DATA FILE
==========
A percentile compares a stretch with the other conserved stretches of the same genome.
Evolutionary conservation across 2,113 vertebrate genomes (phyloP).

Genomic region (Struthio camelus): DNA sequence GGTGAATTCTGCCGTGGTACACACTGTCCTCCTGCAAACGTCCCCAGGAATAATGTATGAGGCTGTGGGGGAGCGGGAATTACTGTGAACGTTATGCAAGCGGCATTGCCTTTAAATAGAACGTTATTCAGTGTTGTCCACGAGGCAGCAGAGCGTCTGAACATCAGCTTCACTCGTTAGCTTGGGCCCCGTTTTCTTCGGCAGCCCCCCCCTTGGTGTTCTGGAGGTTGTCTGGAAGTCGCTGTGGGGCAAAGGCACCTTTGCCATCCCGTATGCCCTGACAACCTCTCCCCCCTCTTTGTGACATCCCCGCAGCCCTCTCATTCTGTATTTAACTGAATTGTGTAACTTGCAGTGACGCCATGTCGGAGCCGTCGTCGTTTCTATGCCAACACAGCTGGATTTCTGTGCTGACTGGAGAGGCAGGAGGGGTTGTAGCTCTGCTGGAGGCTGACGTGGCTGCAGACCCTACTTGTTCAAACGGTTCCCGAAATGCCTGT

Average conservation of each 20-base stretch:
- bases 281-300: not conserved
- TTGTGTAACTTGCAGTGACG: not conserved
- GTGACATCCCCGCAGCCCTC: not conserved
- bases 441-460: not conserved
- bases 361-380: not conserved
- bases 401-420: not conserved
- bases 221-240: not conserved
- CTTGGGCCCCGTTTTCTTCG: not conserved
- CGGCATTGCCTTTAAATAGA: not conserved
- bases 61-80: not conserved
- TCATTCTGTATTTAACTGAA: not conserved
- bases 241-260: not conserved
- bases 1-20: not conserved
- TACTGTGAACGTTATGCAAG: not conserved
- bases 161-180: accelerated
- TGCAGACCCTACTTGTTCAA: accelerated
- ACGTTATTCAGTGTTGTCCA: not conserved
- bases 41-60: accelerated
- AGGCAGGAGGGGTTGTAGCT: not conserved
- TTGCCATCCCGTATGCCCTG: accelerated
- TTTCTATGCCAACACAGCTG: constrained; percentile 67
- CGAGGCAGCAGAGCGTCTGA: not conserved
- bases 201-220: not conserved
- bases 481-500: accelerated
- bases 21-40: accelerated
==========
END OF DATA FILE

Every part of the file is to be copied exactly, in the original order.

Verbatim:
A percentile compares a stretch with the other conserved stretches of the same genome.
Evolutionary conservation across 2,113 vertebrate genomes (phyloP).

Genomic region (Struthio camelus): DNA sequence GGTGAATTCTGCCGTGGTACACACTGTCCTCCTGCAAACGTCCCCAGGAATAATGTATGAGGCTGTGGGGGAGCGGGAATTACTGTGAACGTTATGCAAGCGGCATTGCCTTTAAATAGAACGTTATTCAGTGTTGTCCACGAGGCAGCAGAGCGTCTGAACATCAGCTTCACTCGTTAGCTTGGGCCCCGTTTTCTTCGGCAGCCCCCCCCTTGGTGTTCTGGAGGTTGTCTGGAAGTCGCTGTGGGGCAAAGGCACCTTTGCCATCCCGTATGCCCTGACAACCTCTCCCCCCTCTTTGTGACATCCCCGCAGCCCTCTCATTCTGTATTTAACTGAATTGTGTAACTTGCAGTGACGCCATGTCGGAGCCGTCGTCGTTTCTATGCCAACACAGCTGGATTTCTGTGCTGACTGGAGAGGCAGGAGGGGTTGTAGCTCTGCTGGAGGCTGACGTGGCTGCAGACCCTACTTGTTCAAACGGTTCCCGAAATGCCTGT

Average conservation of each 20-base stretch:
- bases 281-300: not conserved
- TTGTGTAACTTGCAGTGACG: not conserved
- GTGACATCCCCGCAGCCCTC: not conserved
- bases 441-460: not conserved
- bases 361-380: not conserved
- bases 401-420: not conserved
- bases 221-240: not conserved
- CTTGGGCCCCGTTTTCTTCG: not conserved
- CGGCATTGCCTTTAAATAGA: not conserved
- bases 61-80: not conserved
- TCATTCTGTATTTAACTGAA: not conserved
- bases 241-260: not conserved
- bases 1-20: not conserved
- TACTGTGAACGTTATGCAAG: not conserved
- bases 161-180: accelerated
- TGCAGACCCTACTTGTTCAA: accelerated
- ACGTTATTCAGTGTTGTCCA: not conserved
- bases 41-60: accelerated
- AGGCAGGAGGGGTTGTAGCT: not conserved
- TTGCCATCCCGTATGCCCTG: accelerated
- TTTCTATGCCAACACAGCTG: constrained; percentile 67
- CGAGGCAGCAGAGCGTCTGA: not conserved
- bases 201-220: not conserved
- bases 481-500: accelerated
- bases 21-40: accelerated